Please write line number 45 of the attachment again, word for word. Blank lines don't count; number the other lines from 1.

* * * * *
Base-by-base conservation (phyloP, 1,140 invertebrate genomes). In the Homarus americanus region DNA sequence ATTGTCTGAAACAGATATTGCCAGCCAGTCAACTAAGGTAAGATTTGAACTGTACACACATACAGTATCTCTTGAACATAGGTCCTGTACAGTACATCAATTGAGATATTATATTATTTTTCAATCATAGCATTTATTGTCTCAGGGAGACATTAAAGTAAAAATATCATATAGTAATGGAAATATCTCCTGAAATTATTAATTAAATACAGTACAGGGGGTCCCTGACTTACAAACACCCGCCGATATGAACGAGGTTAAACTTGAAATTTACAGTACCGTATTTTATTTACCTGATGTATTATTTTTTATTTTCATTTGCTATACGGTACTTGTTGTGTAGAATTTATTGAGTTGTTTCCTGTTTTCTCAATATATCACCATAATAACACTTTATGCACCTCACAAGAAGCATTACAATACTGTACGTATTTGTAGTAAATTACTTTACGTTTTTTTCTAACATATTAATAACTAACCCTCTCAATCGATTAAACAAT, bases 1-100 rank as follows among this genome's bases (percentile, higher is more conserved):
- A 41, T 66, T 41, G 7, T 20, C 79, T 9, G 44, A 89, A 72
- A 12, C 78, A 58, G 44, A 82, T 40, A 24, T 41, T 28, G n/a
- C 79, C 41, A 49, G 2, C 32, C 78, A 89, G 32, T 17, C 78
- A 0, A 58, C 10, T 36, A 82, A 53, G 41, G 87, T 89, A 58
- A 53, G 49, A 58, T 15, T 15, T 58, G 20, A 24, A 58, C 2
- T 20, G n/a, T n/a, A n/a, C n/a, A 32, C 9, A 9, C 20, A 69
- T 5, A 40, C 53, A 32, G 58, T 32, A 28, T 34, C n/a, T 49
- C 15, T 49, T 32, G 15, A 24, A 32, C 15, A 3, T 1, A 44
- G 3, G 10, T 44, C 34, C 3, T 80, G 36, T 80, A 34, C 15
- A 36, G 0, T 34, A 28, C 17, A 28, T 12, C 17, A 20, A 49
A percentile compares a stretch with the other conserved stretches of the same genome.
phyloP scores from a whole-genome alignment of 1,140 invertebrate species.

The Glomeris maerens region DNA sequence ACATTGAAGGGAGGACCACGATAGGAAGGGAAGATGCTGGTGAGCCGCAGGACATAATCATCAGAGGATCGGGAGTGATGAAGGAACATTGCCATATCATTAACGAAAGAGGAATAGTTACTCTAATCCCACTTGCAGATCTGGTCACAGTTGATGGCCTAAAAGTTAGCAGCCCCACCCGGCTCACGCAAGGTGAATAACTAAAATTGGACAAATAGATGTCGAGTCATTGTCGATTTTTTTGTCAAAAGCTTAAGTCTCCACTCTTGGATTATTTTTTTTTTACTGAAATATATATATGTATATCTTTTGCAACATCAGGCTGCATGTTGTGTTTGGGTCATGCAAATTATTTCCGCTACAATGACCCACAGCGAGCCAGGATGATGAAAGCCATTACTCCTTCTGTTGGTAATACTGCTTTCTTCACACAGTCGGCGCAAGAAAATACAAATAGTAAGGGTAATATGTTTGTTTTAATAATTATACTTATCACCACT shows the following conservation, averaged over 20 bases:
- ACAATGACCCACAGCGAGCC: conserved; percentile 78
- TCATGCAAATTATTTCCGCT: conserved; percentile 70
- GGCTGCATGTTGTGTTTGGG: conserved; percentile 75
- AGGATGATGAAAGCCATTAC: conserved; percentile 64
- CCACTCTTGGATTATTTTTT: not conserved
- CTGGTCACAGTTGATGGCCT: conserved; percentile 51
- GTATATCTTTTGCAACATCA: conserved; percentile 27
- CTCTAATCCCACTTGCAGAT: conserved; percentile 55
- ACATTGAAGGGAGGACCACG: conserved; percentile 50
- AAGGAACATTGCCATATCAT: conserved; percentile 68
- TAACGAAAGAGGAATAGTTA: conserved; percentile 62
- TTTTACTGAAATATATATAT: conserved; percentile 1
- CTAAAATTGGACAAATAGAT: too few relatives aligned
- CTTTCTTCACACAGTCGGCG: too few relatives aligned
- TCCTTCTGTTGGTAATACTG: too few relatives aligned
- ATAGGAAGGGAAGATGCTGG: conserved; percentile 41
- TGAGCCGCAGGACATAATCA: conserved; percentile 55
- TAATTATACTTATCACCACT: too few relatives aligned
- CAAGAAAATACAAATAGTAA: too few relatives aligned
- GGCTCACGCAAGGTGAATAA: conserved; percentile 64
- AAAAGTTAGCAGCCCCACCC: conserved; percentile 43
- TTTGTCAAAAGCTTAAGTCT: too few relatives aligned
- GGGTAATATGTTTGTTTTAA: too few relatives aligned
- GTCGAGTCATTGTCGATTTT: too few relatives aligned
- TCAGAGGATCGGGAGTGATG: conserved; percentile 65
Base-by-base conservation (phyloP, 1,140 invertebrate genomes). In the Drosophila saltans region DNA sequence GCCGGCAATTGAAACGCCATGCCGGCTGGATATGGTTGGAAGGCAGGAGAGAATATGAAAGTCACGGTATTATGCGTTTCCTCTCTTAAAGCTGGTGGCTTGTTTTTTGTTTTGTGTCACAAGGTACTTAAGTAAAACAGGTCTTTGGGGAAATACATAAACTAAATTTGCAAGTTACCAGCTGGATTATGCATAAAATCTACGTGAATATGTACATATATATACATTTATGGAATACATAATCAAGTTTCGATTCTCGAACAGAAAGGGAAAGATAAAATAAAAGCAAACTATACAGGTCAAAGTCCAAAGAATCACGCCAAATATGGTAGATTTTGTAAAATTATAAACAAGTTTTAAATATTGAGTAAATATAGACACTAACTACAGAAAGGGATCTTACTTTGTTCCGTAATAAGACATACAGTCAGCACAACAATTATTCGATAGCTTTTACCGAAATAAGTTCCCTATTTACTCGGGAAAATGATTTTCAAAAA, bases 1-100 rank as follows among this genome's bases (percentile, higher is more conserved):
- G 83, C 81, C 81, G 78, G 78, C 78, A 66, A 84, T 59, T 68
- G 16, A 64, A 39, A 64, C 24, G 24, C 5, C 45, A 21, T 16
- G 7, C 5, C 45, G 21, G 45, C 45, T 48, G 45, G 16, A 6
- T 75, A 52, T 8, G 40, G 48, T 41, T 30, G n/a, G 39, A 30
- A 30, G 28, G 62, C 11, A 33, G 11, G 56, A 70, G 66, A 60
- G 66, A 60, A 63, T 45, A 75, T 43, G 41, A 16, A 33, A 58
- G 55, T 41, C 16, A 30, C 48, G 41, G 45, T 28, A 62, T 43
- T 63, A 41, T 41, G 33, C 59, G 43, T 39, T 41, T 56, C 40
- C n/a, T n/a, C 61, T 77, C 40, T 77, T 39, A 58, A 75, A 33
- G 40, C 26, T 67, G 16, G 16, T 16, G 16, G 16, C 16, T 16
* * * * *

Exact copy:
- A 30, G 28, G 62, C 11, A 33, G 11, G 56, A 70, G 66, A 60